Three Reasons You Have Trouble Selling
If you’ve ever struggled to sell your product or service, you’re not alone. I don’t think I’ve ever met an entrepreneur who didn’t feel like they weren’t good at sales. There are myriad of reasons explaining how this can happen, but let’s look at what I feel are the top three.
#1 Limiting Beliefs
Limiting beliefs are things we carry inside us that really don’t belong to us, but still make a great impact on how we show up in the world. They are the scripts that run free in our heads that tell us things like, “Who are you to be worthy of charging (insert amount) for (insert product or service)?” Or “You don’t deserve to be successful.” Or “I’ll never be able to fulfill this sale to (the buyer’s) satisfaction.” The list could go on — all those feelings of not being good enough, seeing only the imperfections in what you’re selling, and more get wrapped up in our heads laying explosive wires that blow up our sales success.
And the worst part, you may not even be aware these scripts exist. Ug.
If you suspect that limiting beliefs are at the root of your sales struggles, it’s time to get help. I highly recommend a Gestaltist (like me!) to guide you in finding, and then rewriting, the script in your head that is causing the issue. I promise it’s faster and more pain free than it sounds!
#2 You’ve Not Established the Value of What You’re Selling with Yourself or for Your Customer
Following — and sometimes associated with — those limiting beliefs is not having fully established with yourself the value of what you’re selling.
Sales success is a direct result of one of two factors: sheer quantity or establishing value. The latter is what I’m talking about here — and of the two factors, it’s the more important. Most of us do not have enough time to dedicate the “sheer quantity” factor.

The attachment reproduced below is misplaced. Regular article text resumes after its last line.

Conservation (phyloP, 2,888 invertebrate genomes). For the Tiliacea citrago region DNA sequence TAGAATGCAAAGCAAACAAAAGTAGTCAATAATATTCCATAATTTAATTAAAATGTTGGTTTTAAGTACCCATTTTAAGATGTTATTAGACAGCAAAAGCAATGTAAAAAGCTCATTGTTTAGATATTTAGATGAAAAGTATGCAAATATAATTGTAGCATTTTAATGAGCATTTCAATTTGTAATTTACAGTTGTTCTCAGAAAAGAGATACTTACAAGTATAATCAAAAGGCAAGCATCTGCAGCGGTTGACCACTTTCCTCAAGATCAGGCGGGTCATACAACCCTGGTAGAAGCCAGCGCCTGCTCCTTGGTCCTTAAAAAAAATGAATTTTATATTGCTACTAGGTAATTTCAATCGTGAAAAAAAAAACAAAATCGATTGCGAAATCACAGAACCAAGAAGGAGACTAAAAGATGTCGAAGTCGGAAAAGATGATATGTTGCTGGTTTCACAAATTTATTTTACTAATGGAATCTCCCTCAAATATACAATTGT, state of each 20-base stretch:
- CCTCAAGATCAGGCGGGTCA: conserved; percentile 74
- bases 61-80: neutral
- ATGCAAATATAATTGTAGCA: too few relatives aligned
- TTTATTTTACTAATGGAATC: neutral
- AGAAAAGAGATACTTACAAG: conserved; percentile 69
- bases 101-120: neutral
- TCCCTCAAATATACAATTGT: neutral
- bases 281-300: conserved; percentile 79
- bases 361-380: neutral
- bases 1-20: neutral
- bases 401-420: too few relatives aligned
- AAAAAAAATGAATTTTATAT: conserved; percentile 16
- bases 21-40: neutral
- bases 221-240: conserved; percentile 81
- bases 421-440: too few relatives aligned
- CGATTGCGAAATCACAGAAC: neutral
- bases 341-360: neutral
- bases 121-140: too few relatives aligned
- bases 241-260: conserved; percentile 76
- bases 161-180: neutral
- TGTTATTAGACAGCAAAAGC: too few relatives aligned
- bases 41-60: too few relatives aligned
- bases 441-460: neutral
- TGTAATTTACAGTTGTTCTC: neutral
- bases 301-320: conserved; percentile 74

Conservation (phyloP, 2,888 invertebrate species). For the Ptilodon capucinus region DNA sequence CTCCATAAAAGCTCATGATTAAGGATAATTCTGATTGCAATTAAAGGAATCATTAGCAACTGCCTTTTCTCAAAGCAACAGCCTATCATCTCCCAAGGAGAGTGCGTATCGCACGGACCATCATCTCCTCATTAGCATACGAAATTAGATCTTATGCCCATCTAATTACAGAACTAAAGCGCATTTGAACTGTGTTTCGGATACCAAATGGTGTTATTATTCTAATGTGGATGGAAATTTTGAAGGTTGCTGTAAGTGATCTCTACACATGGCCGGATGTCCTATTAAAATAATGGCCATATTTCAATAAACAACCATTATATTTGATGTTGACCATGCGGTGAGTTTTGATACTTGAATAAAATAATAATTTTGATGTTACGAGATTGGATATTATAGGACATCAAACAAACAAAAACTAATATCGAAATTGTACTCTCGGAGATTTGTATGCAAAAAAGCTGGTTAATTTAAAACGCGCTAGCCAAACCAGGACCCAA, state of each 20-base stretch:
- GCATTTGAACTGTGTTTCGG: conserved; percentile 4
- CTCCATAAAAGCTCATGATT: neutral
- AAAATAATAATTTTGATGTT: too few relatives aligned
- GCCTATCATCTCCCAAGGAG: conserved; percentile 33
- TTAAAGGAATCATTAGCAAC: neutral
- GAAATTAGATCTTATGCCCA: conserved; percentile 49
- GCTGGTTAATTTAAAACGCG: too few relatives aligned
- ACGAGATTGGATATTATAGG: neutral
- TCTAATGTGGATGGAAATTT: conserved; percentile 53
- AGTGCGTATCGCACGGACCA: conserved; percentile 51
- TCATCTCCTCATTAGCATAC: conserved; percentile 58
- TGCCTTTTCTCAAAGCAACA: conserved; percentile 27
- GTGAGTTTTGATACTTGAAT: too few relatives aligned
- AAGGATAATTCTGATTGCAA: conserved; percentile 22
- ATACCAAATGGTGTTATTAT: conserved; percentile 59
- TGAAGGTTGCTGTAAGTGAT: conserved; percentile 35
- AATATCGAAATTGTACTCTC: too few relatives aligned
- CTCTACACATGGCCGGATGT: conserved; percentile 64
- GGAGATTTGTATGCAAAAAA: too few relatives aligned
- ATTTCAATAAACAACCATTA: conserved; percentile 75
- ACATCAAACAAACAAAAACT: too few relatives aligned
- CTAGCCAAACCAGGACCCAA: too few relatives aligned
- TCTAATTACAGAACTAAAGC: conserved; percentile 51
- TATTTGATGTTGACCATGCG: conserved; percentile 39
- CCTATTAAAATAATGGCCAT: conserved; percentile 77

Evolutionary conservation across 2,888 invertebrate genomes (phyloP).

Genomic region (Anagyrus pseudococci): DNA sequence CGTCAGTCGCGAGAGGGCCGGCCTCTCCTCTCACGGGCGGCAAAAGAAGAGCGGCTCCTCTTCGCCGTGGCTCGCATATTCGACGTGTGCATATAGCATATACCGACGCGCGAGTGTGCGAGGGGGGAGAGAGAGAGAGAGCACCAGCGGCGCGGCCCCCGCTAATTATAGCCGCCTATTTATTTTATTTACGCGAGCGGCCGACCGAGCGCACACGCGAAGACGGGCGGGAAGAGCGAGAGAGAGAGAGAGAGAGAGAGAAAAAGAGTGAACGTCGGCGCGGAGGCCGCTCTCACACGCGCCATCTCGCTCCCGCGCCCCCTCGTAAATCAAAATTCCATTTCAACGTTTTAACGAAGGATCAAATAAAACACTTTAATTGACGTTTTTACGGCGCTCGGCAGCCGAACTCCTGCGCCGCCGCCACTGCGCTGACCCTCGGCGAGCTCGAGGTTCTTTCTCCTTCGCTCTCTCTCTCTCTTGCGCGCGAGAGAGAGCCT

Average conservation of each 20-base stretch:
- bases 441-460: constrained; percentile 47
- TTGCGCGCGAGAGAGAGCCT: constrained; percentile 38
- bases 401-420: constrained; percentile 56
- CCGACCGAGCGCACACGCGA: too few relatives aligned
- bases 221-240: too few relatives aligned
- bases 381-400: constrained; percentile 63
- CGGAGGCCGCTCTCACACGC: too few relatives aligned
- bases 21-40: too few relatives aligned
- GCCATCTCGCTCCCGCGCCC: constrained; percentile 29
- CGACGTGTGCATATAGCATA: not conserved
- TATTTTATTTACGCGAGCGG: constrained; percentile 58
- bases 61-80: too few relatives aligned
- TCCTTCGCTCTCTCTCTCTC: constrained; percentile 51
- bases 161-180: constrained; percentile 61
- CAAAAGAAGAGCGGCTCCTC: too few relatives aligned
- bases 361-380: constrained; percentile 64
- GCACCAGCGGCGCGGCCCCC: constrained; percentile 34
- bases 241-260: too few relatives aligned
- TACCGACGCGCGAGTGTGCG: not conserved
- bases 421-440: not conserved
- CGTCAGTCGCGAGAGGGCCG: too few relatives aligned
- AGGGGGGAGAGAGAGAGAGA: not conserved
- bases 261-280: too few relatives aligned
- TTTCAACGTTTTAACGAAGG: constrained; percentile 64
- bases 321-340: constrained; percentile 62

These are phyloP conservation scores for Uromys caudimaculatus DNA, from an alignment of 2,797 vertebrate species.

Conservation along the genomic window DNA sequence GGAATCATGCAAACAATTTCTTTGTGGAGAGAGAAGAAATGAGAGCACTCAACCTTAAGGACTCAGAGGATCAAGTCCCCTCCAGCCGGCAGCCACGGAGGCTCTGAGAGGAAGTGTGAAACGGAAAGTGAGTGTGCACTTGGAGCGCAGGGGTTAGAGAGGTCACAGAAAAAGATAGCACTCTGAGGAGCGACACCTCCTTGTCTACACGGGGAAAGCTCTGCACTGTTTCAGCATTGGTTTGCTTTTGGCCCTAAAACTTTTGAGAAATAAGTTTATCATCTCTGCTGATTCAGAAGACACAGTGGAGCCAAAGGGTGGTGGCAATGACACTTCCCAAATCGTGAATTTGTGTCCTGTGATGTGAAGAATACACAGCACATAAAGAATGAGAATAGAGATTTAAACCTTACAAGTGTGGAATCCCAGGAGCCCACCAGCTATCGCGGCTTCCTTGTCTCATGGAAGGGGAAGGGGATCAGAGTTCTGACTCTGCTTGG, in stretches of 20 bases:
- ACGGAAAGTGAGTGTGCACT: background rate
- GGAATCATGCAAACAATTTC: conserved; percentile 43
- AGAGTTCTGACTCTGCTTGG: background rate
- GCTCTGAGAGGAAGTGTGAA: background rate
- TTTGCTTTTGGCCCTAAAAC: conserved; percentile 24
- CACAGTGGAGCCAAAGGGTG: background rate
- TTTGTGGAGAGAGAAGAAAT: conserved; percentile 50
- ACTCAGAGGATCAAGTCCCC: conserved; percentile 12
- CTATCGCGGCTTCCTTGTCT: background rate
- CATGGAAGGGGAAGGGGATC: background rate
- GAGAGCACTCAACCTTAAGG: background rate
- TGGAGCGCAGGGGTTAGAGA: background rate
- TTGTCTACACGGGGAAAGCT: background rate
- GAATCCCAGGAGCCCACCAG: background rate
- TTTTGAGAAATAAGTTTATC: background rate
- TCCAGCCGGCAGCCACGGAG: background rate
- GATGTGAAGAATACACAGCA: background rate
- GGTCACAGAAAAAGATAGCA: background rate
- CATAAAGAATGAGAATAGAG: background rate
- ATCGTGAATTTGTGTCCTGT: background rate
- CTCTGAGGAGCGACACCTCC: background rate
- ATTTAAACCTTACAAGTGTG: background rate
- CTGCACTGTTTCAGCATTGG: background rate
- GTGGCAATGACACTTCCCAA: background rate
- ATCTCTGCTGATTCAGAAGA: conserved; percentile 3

There are two layers here: One, you have to believe in the value of what you’re selling. Two, you have to be able to communicate the value of what you’re selling to your potential consumer.
If you have difficulty in believing in the value of what you’re selling for yourself, it’s time to dig deep into why. If it’s because of a limiting belief or the like, see #1 above. If you’ve done that and you still don’t feel the value is there, it’s time to either shift your offer to make the value worth the price tag or the change the price tag to fit the value. I, personally, recommend the first of those two options: add value until you know in your heart, body, and soul what you’re selling is worth it for your consumers.
If you have difficulty in communicating the value of what you’re selling to your consumers, then it’s time to dig deeper into your customer research — go to the library, do interviews, REALLY get to know your consumer’s pain points, desires, and outcomes. Become a dedicated student of everything (insert your target market). Once you’ve got all the talking points down, it’s time to practice!
#3 You Haven’t Practiced
Once you’ve squashed those limiting beliefs and fully believe in and know the value of what you’re selling, it’s time to practice.
Selling takes lots of practice. LOTS of practice. If you stumble around in talking about your product or service, or don’t know how to lead a consumer through a sales conversation, it will cost you conversions. To remedy this, I recommend you practice often — practice to the mirror, practice in the car, write sales copy, and whatever else you can think of to get really familiar with talking about what you’re selling and the questions you can utilize with consumers to lead them to inquire about those talking points.
If you’d like more sales training, I invite you to get my book “The Little Book of Big Sales Moves” and learn some of my favorite moves to make the sales process fun and prosperous. You can get it for only $10 shipping and handling if you join my VIP list.